Dr KARL SHUKER

Zoologist, media consultant, and science writer, Dr Karl Shuker is also one of the best known cryptozoologists in the world. Author of such seminal works as Mystery Cats of the World (1989), The Lost Ark: New and Rediscovered Animals of the 20th Century (1993; greatly expanded in 2012 as The Encyclopaedia of New and Rediscovered Animals), In Search of Prehistoric Survivors (1995), The Unexplained (1996), Mysteries of Planet Earth (1999), The Beasts That Hide From Man (2003), and more recently Extraordinary Animals Revisited (2007), Dr Shuker's Casebook (2008), Karl Shuker's Alien Zoo: From the Pages of Fortean Times (2010), Cats of Magic, Mythology, and Mystery (2012), Mirabilis: A Carnival of Cryptozoology and Unnatural History (2013), Dragons in Zoology, Cryptozoology, and Culture (2013), A Manifestation of Monsters (2015), Here's Nessie! (2016), and what is already considered to be his magnum opus, Still In Search Of Prehistoric Survivors (2016), his many fans have been badgering him to join the blogosphere for years. The CFZ Blog Network is proud to have finally persuaded him to do so.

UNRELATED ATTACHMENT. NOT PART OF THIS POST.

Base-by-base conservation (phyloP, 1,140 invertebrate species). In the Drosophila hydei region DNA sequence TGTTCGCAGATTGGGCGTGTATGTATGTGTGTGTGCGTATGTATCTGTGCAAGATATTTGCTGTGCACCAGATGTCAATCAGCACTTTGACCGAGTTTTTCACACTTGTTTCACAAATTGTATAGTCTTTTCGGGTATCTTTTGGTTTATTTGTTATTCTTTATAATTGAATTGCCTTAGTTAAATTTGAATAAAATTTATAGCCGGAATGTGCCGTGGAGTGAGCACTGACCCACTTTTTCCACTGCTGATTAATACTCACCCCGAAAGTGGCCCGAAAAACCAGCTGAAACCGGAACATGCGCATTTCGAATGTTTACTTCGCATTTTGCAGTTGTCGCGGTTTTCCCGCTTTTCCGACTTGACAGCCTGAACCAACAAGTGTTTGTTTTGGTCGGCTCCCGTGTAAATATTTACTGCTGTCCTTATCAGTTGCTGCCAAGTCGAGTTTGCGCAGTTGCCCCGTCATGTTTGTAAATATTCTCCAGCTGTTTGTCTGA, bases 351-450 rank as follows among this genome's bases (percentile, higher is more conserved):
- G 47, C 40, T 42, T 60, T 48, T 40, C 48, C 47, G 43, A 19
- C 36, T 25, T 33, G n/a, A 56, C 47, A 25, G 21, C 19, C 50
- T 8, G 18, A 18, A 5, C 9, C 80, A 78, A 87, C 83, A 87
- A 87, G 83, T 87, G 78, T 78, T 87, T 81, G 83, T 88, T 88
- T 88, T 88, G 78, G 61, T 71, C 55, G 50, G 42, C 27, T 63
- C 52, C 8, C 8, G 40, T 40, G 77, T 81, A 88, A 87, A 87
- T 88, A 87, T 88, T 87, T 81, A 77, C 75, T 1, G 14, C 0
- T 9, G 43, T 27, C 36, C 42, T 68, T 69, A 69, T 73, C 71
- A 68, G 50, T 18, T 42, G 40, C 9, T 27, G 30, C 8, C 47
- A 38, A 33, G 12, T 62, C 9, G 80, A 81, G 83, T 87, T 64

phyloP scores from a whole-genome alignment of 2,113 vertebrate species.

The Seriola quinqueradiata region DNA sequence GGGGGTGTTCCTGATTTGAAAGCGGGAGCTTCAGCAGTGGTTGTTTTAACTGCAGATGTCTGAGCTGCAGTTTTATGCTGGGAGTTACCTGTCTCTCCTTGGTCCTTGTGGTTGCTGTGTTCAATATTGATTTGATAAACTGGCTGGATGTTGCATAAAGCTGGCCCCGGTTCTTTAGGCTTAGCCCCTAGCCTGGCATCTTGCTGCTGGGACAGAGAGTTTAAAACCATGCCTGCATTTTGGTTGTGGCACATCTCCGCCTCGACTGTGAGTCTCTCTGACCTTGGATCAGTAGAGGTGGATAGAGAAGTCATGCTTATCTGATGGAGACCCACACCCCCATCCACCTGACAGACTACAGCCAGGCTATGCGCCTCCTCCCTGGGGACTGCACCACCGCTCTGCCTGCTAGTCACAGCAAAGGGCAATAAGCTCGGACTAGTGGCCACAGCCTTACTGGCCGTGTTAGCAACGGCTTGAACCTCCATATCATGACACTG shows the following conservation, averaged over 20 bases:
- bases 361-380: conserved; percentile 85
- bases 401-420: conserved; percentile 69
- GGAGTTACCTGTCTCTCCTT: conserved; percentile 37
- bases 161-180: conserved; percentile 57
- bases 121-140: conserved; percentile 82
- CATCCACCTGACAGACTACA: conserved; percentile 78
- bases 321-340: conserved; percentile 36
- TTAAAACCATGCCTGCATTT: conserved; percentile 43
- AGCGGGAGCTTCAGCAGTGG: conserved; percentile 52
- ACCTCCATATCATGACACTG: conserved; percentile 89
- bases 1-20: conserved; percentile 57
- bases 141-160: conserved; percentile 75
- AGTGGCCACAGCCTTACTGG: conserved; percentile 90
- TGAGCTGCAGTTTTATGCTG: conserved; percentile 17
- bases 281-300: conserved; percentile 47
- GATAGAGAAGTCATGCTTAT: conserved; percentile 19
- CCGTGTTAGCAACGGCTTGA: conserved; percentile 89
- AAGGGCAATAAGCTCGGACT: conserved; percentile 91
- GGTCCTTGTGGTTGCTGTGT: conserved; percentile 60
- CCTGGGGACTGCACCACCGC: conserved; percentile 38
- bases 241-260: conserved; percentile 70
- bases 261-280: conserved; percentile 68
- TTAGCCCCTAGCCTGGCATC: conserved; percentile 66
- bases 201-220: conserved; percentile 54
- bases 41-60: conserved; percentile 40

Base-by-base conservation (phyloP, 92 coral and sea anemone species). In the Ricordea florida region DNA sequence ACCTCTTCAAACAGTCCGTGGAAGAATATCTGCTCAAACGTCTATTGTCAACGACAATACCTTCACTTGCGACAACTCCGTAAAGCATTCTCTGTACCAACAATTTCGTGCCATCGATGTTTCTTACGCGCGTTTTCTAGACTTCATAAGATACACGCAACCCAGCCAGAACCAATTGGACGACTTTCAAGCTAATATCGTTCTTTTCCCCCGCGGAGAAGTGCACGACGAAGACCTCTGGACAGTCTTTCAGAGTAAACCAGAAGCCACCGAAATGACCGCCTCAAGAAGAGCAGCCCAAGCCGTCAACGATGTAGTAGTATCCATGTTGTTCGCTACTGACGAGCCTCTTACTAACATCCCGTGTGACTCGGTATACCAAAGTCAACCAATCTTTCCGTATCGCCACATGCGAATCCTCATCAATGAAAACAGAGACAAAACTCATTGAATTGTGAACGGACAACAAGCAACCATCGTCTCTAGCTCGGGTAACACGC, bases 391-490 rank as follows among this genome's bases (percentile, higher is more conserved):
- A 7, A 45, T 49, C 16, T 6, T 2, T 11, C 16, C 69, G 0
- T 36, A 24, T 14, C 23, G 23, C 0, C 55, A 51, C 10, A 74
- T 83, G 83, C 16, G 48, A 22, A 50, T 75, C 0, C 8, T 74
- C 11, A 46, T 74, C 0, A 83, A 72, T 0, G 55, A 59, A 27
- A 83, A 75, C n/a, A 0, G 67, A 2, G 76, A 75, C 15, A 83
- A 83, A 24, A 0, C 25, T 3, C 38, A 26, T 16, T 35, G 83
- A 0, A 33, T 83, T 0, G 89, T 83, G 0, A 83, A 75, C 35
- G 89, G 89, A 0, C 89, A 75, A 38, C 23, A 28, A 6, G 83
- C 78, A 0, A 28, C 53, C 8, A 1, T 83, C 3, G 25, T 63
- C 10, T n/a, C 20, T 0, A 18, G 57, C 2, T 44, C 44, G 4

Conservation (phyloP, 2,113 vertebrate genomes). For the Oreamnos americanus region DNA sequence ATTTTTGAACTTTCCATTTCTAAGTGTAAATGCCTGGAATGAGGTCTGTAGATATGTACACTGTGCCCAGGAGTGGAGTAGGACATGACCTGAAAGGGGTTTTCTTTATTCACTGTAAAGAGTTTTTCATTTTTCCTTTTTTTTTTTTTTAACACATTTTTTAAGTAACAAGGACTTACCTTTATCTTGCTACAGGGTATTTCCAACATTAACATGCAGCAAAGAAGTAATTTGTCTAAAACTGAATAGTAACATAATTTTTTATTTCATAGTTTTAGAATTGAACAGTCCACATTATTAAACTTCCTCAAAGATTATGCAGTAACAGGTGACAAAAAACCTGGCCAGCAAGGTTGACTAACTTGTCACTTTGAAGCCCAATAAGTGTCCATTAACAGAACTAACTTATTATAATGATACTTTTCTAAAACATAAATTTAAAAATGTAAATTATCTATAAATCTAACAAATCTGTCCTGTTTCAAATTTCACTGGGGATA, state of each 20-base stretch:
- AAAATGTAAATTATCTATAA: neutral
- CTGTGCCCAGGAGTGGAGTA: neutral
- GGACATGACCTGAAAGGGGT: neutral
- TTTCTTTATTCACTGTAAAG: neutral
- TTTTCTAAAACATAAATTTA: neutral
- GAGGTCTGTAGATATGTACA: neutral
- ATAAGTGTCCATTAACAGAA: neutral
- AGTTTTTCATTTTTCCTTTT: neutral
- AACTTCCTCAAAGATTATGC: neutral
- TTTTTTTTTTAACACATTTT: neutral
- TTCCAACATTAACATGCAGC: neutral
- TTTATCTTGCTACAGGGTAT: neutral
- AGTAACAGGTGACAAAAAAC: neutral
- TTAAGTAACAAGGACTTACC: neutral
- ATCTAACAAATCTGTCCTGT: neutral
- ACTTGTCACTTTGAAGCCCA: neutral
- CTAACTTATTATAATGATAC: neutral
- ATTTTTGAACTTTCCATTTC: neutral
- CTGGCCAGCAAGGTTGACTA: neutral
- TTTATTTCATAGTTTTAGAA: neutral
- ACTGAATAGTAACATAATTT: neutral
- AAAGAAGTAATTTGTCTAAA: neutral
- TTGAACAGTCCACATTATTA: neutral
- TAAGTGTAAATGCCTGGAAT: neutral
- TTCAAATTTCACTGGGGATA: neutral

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Friday, 22 March 2019

LATE SURVIVAL OF THE LOST AUK? GAREFOWL, GREAT AUKS, AND A PARADOX OF PENGUINS


Tom the water-baby meeting the last of the great auks or garefowl – an exquisite painting by Warwick Goble for an illustrated 1909 edition of Charles Kingsley's The Water-Babies, which is one of my all-time favourite children's novels (public domain)


And there he saw the last of the Gairfowl, standing up on the Allalonestone, all alone. And a very grand old lady she was, full three feet high, and bolt upright, like some old Highland chieftainess. She had on a black velvet gown, and a white pinner and apron, and a very high bridge to her nose (which is a sure mark of high breeding), and a large pair of white spectacles on it, which made her look rather odd: but it was the ancient fashion of her house.

   Charles Kingsley – The Water-Babies: A Fairy-Tale For a Land-Baby


As fondly commemorated above in Charles Kingsley's classic children's novel The Water-Babies: A Fairy-Tale For a Land-Baby (1863), one of the most famous extinct species of modern-day bird is the great auk Pinguinus impennis, also known as the garefowl, gairfowl, or geirfugl. Almost 3 ft tall (the only taller auk was the prehistoric Howard's Lucas auk Miomancalla howardi), this sturdy flightless black-and-white seabird from the northern hemisphere was superficially reminiscent of the southern hemisphere’s familiar penguins, but its link with them does not end there – because the great auk was the original penguin, the latter name having been initially bestowed upon this puffin-allied species. Only later was it applied by those European sailors first penetrating Antarctic waters to the wholly-unrelated birds that they encountered there and which retain it today, long after the original northern penguin’s extermination.